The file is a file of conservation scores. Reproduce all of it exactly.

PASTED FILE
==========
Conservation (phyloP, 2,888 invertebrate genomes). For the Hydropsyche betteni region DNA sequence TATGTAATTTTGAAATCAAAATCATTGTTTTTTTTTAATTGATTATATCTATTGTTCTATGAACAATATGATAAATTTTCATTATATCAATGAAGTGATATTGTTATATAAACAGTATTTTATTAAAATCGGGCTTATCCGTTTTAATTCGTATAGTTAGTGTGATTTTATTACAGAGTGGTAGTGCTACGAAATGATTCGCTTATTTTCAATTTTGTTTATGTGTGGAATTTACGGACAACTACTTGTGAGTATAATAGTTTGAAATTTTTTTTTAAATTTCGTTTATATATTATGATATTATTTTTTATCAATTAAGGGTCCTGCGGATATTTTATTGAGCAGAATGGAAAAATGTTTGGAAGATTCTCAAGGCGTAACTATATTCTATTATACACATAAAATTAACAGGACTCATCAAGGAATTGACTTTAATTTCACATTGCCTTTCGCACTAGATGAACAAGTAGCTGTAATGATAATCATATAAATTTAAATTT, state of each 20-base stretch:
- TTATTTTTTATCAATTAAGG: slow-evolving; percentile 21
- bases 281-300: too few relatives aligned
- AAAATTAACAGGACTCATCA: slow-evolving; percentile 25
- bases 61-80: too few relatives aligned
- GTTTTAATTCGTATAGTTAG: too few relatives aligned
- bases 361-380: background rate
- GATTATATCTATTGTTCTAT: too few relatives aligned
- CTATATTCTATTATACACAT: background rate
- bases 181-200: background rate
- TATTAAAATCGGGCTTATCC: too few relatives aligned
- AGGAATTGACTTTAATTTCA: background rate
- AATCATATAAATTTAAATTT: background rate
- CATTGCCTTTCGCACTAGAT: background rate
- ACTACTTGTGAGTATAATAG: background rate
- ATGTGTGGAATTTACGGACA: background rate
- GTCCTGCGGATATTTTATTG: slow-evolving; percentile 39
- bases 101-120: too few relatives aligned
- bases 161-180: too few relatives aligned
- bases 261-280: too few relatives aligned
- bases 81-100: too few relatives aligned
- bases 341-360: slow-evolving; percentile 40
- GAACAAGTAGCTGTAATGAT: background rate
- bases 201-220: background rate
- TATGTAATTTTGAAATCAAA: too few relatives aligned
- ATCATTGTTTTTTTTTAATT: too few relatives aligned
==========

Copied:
Conservation (phyloP, 2,888 invertebrate genomes). For the Hydropsyche betteni region DNA sequence TATGTAATTTTGAAATCAAAATCATTGTTTTTTTTTAATTGATTATATCTATTGTTCTATGAACAATATGATAAATTTTCATTATATCAATGAAGTGATATTGTTATATAAACAGTATTTTATTAAAATCGGGCTTATCCGTTTTAATTCGTATAGTTAGTGTGATTTTATTACAGAGTGGTAGTGCTACGAAATGATTCGCTTATTTTCAATTTTGTTTATGTGTGGAATTTACGGACAACTACTTGTGAGTATAATAGTTTGAAATTTTTTTTTAAATTTCGTTTATATATTATGATATTATTTTTTATCAATTAAGGGTCCTGCGGATATTTTATTGAGCAGAATGGAAAAATGTTTGGAAGATTCTCAAGGCGTAACTATATTCTATTATACACATAAAATTAACAGGACTCATCAAGGAATTGACTTTAATTTCACATTGCCTTTCGCACTAGATGAACAAGTAGCTGTAATGATAATCATATAAATTTAAATTT, state of each 20-base stretch:
- TTATTTTTTATCAATTAAGG: slow-evolving; percentile 21
- bases 281-300: too few relatives aligned
- AAAATTAACAGGACTCATCA: slow-evolving; percentile 25
- bases 61-80: too few relatives aligned
- GTTTTAATTCGTATAGTTAG: too few relatives aligned
- bases 361-380: background rate
- GATTATATCTATTGTTCTAT: too few relatives aligned
- CTATATTCTATTATACACAT: background rate
- bases 181-200: background rate
- TATTAAAATCGGGCTTATCC: too few relatives aligned
- AGGAATTGACTTTAATTTCA: background rate
- AATCATATAAATTTAAATTT: background rate
- CATTGCCTTTCGCACTAGAT: background rate
- ACTACTTGTGAGTATAATAG: background rate
- ATGTGTGGAATTTACGGACA: background rate
- GTCCTGCGGATATTTTATTG: slow-evolving; percentile 39
- bases 101-120: too few relatives aligned
- bases 161-180: too few relatives aligned
- bases 261-280: too few relatives aligned
- bases 81-100: too few relatives aligned
- bases 341-360: slow-evolving; percentile 40
- GAACAAGTAGCTGTAATGAT: background rate
- bases 201-220: background rate
- TATGTAATTTTGAAATCAAA: too few relatives aligned
- ATCATTGTTTTTTTTTAATT: too few relatives aligned